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Geographic Shift and Environment Change of U.S. Tornado Activities in a Warming Climate

Published: 28 April 2021
 by  MDPI

Abstract: Even with ever-increasing societal interest in tornado activities engendering catastrophes of loss of life and property damage, the long-term change in the geographic location and environment of tornado activity centers over the last six decades (1954–2018), and its relationship with climate warming in the U.S., is still unknown or not robustly proved scientifically. Utilizing discriminant analysis, we show a statistically significant geographic shift of U.S. tornado activity center (i.e., Tornado Alley) under warming conditions, and we identify five major areas of tornado activity in the new Tornado Alley that were not identified previously. By contrasting warm versus cold years, we demonstrate that the shift of relative warm centers is coupled with the shifts in low pressure and tornado activity centers. The warm and moist air carried by low-level flow from the Gulf of Mexico combined with upward motion acts to fuel convection over the tornado activity centers. Employing composite analyses using high resolution reanalysis data, we further demonstrate that high tornado activities in the U.S. are associated with stronger cyclonic circulation and baroclinicity than low tornado activities, and the high tornado activities are coupled with stronger low-level wind shear, stronger upward motion, and higher convective available potential energy (CAPE) than low tornado activities. The composite differences between high-event and low-event years of tornado activity are identified for the first time in terms of wind shear, upward motion, CAPE, cyclonic circulation and baroclinicity, although some of these environmental variables favorable for tornado development have been discussed in previous studies.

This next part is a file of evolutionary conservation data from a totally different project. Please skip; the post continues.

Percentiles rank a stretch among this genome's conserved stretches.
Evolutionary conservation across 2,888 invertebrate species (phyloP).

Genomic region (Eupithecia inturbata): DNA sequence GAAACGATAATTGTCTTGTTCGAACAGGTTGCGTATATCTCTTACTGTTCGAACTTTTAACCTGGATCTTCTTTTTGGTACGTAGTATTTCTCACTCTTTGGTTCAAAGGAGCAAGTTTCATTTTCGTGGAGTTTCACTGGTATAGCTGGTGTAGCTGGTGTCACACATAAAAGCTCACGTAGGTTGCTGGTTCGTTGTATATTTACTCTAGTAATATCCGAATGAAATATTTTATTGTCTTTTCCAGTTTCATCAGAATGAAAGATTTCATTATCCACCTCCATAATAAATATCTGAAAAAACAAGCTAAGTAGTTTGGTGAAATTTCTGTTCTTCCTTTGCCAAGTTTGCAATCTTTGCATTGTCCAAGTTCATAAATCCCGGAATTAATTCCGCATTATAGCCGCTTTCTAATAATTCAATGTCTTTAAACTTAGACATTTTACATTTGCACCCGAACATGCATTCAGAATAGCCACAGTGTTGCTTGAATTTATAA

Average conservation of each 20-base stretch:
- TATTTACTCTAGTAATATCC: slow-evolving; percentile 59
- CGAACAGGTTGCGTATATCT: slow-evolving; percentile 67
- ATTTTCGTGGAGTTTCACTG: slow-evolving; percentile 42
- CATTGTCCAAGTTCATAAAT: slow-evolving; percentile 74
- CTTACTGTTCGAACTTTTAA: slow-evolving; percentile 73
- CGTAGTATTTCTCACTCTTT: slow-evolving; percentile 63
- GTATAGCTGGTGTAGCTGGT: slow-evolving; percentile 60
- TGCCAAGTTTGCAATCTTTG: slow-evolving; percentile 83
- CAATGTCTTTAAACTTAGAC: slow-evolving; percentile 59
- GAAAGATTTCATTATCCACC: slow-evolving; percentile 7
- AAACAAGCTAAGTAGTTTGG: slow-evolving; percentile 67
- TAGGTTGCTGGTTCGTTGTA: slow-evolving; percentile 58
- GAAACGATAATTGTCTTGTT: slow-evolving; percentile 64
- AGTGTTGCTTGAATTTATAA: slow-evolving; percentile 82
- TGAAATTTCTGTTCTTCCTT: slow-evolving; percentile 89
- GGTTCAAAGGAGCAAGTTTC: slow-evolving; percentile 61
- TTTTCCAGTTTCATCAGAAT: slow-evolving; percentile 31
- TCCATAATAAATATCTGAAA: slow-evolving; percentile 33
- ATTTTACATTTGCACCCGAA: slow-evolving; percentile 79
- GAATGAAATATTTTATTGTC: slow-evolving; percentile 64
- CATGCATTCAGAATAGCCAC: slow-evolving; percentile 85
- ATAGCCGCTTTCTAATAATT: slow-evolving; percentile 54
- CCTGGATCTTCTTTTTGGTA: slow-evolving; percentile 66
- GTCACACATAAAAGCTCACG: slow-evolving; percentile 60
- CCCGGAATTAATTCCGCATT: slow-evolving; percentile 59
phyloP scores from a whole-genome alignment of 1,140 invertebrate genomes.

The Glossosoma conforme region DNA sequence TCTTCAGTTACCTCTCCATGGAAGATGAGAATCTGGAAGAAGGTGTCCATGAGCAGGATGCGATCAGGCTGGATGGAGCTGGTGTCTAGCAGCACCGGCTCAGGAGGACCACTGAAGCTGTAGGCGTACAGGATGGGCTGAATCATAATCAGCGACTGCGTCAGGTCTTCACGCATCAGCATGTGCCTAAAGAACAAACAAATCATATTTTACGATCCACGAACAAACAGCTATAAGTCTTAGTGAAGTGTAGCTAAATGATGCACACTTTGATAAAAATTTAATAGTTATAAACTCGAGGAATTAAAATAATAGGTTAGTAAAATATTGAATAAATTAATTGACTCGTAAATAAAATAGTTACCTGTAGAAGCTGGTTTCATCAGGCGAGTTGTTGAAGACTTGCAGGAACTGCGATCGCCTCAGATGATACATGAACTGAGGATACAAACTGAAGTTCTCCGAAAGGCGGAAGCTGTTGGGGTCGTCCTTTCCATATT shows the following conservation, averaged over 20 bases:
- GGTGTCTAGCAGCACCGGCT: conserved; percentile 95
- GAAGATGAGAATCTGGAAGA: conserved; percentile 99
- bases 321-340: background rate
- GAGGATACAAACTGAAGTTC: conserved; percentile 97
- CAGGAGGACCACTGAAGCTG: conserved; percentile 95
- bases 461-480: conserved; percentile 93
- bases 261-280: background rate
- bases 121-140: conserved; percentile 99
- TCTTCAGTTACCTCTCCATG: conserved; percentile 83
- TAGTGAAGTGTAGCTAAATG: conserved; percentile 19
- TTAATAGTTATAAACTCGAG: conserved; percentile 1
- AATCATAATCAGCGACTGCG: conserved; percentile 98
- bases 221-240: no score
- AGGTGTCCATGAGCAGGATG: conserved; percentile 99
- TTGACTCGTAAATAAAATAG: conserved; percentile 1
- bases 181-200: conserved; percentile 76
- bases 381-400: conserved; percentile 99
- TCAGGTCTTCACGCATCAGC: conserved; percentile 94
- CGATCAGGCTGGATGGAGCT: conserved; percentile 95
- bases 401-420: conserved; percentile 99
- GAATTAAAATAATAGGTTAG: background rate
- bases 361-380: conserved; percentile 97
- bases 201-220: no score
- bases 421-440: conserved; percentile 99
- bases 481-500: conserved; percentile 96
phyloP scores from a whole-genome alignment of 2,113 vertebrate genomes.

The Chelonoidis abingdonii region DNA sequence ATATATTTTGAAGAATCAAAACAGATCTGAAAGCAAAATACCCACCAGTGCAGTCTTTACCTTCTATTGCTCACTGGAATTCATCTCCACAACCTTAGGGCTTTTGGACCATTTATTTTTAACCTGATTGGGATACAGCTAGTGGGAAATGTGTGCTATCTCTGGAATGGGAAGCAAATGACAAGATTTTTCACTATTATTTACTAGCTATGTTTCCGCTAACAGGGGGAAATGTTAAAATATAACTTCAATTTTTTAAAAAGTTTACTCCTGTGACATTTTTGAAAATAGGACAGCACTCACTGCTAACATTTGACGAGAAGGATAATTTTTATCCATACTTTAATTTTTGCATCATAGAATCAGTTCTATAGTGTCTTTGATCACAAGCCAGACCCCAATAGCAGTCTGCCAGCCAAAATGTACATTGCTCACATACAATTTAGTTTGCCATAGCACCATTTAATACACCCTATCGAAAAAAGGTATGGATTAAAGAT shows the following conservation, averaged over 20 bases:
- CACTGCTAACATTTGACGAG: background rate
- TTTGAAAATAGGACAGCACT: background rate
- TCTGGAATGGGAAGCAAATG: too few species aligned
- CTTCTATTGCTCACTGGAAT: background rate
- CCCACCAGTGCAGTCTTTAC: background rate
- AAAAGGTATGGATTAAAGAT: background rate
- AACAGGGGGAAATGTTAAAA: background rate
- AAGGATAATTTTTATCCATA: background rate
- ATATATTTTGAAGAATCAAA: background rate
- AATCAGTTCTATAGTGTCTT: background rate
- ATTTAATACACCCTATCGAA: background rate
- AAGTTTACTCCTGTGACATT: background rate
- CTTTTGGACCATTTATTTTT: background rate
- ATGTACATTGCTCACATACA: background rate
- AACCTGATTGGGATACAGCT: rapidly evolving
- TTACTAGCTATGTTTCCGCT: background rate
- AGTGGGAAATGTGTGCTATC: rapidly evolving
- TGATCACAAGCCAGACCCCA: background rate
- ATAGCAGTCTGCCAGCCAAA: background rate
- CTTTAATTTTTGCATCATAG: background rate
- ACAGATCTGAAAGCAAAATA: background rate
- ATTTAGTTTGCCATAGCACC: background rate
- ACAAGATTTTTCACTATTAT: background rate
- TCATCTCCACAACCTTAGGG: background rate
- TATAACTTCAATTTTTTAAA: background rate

Keywords: geographic shift / environment change / tornado / warming climate / Tornado Alley

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